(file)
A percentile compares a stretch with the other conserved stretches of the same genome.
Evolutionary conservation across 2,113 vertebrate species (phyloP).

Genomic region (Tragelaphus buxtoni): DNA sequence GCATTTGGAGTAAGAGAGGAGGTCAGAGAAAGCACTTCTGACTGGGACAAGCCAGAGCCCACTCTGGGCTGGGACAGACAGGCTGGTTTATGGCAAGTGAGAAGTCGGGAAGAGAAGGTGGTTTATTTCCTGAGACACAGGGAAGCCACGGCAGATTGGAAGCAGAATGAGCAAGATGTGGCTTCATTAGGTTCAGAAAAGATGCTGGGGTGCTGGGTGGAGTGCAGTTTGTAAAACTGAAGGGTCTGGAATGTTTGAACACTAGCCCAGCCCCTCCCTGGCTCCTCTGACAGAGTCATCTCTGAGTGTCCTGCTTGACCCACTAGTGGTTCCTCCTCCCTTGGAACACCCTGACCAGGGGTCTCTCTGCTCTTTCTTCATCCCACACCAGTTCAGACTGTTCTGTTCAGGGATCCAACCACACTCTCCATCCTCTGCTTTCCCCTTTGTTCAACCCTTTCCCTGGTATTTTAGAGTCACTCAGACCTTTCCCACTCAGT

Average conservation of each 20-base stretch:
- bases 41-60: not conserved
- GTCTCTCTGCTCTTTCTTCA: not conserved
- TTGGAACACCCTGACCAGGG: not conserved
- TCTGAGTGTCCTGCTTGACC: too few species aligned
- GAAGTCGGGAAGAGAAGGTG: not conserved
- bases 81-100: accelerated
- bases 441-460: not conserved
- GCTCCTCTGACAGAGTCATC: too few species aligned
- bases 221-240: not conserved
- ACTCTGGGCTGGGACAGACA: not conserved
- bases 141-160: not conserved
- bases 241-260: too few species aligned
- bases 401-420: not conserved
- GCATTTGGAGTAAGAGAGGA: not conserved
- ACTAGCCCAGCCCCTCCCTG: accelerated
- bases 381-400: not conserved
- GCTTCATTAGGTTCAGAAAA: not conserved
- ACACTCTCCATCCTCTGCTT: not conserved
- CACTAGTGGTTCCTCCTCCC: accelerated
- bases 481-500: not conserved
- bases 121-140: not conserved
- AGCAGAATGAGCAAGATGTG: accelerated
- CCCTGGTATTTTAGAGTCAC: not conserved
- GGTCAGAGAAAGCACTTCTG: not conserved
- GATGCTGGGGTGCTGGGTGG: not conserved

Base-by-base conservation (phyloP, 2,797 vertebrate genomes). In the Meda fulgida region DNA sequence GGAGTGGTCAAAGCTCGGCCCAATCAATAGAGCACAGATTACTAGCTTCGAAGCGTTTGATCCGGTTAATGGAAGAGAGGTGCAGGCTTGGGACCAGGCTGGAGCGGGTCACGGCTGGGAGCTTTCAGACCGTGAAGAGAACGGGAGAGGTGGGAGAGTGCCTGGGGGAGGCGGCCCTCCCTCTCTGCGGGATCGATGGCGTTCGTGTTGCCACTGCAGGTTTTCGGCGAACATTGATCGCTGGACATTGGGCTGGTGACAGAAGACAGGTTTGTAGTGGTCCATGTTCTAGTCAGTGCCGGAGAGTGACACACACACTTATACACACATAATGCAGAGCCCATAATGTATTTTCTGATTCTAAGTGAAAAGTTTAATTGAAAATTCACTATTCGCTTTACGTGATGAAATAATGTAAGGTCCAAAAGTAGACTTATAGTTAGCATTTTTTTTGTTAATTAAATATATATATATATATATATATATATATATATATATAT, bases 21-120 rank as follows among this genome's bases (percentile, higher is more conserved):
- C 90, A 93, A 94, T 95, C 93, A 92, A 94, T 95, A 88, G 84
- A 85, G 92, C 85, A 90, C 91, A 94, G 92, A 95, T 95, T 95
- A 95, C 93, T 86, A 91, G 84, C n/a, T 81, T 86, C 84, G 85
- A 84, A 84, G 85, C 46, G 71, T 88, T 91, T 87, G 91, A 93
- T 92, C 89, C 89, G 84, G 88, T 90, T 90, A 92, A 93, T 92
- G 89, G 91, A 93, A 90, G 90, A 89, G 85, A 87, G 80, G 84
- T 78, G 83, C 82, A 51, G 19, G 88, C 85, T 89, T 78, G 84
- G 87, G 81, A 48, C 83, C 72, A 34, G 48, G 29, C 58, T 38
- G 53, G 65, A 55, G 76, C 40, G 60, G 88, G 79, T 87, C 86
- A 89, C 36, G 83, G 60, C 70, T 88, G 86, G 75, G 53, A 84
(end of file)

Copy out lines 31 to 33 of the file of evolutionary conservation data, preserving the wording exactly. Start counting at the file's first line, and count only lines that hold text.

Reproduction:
- C 90, A 93, A 94, T 95, C 93, A 92, A 94, T 95, A 88, G 84
- A 85, G 92, C 85, A 90, C 91, A 94, G 92, A 95, T 95, T 95
- A 95, C 93, T 86, A 91, G 84, C n/a, T 81, T 86, C 84, G 85